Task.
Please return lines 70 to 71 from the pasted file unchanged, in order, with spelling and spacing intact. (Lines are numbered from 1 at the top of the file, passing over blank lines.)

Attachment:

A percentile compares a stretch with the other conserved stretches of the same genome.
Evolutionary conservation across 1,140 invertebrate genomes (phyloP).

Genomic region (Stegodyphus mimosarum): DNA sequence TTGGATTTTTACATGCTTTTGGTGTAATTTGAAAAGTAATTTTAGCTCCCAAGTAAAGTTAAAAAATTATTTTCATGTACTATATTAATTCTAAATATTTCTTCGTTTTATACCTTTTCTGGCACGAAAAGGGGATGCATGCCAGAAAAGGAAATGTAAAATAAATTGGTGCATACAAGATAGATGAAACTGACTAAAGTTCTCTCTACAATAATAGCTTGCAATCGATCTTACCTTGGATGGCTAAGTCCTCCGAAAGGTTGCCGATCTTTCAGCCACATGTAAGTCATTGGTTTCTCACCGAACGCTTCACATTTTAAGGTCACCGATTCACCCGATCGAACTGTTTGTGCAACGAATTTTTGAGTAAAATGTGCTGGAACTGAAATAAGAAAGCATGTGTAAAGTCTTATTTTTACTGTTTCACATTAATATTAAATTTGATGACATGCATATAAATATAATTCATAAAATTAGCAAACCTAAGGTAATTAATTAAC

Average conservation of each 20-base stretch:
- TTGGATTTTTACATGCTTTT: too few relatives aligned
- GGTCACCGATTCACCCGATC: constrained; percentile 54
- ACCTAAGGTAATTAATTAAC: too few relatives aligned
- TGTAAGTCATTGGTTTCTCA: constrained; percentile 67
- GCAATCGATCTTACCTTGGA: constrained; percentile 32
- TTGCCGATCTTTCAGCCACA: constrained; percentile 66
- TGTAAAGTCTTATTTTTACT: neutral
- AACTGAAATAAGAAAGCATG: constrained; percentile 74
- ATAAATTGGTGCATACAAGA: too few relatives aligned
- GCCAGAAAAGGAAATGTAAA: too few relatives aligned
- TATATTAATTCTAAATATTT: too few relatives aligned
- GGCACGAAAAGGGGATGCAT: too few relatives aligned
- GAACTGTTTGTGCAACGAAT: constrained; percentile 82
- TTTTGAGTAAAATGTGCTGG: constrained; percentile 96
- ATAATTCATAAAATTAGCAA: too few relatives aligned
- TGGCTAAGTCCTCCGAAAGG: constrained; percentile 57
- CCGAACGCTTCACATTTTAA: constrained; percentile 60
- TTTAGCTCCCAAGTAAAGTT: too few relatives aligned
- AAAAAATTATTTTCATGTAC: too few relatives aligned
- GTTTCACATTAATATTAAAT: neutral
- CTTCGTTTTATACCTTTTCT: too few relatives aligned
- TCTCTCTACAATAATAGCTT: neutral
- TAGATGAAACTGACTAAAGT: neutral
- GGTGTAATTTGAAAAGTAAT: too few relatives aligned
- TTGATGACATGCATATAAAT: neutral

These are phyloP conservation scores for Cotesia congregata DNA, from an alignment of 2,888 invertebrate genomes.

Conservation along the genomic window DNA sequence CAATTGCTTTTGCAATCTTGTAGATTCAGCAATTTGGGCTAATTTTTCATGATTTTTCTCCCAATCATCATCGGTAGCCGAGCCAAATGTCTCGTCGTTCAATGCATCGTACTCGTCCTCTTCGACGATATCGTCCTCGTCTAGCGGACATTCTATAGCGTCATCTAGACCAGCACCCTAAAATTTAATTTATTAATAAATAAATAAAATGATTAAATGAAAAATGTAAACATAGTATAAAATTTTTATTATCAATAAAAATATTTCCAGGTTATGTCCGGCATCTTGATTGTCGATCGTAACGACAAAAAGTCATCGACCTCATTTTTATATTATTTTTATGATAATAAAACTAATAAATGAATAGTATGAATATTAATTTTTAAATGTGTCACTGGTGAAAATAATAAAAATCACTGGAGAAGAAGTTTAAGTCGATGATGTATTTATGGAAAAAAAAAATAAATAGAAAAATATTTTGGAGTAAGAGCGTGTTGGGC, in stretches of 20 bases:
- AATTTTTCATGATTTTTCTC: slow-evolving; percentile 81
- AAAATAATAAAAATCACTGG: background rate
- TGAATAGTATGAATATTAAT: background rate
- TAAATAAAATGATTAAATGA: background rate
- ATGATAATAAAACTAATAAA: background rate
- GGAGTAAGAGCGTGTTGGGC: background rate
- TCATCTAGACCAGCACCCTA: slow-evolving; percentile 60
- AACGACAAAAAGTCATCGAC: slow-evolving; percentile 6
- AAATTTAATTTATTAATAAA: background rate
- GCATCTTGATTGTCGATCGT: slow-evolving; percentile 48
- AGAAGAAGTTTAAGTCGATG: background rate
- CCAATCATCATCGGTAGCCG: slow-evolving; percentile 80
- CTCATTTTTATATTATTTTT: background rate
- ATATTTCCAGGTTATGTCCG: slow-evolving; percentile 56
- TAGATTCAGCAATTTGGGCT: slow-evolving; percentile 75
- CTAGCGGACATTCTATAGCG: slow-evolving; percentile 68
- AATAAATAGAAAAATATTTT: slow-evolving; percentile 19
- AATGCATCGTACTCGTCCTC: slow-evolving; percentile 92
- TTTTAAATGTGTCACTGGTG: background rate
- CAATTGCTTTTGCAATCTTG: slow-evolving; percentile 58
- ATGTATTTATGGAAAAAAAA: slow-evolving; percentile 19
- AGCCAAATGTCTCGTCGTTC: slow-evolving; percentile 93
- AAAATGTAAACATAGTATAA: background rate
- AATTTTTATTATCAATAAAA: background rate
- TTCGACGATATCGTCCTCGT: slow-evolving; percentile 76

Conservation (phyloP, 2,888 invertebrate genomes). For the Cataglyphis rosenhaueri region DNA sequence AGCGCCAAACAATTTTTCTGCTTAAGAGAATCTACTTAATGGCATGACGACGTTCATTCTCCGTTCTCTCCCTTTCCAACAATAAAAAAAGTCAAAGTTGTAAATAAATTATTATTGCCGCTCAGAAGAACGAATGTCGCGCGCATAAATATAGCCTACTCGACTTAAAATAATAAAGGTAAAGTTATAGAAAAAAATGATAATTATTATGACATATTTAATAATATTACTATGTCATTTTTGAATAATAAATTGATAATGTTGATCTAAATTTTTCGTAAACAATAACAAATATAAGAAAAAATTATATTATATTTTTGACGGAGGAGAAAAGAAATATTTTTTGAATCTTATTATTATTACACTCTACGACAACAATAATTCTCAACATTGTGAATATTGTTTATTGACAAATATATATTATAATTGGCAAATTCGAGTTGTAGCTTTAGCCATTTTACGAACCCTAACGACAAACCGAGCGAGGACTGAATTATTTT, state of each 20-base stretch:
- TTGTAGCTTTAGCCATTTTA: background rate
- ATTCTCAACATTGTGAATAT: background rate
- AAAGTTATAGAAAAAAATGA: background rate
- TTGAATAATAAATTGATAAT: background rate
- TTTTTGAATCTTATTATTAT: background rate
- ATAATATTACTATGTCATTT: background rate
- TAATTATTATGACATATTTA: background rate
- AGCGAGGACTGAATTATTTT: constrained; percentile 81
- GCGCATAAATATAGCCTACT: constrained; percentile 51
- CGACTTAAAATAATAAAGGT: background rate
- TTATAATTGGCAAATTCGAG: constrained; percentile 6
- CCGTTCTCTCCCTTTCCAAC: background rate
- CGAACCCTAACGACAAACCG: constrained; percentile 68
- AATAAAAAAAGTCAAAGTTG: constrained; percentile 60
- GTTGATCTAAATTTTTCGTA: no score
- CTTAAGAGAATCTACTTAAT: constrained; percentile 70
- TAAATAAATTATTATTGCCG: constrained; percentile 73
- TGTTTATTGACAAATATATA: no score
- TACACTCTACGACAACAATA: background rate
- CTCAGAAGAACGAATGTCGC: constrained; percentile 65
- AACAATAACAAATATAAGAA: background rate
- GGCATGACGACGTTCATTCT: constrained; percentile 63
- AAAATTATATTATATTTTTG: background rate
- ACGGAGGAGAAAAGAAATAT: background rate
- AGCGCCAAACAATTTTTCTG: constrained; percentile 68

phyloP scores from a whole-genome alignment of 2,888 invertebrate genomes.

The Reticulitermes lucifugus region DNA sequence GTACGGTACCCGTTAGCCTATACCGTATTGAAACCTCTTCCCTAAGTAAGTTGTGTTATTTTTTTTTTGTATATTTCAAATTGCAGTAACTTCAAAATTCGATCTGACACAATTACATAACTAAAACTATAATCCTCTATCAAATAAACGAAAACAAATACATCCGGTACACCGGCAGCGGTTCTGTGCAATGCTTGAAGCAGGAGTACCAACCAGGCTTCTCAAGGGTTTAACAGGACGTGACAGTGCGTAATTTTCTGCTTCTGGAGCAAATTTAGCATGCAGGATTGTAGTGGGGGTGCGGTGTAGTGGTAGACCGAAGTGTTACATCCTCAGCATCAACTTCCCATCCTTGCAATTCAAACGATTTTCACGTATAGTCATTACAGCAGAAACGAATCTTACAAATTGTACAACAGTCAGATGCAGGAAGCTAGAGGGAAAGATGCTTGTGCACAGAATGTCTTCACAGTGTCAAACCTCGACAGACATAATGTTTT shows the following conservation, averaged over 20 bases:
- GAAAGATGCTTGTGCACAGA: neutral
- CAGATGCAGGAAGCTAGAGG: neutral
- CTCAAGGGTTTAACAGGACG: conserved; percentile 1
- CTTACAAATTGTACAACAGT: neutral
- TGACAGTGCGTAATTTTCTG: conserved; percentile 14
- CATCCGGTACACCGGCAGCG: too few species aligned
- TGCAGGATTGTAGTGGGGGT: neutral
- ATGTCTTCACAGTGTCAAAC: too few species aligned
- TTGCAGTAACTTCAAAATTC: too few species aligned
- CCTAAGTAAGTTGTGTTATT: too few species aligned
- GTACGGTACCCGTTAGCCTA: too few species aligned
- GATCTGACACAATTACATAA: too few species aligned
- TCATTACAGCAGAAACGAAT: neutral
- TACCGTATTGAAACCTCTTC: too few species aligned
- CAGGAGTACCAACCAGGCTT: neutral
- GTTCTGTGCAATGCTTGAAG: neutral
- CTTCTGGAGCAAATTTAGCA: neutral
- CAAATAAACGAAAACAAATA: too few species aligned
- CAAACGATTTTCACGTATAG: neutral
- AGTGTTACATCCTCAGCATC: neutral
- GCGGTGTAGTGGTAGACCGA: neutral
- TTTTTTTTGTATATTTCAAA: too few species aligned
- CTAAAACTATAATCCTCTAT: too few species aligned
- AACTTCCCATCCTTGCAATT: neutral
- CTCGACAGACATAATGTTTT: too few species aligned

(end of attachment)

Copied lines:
- CGAACCCTAACGACAAACCG: constrained; percentile 68
- AATAAAAAAAGTCAAAGTTG: constrained; percentile 60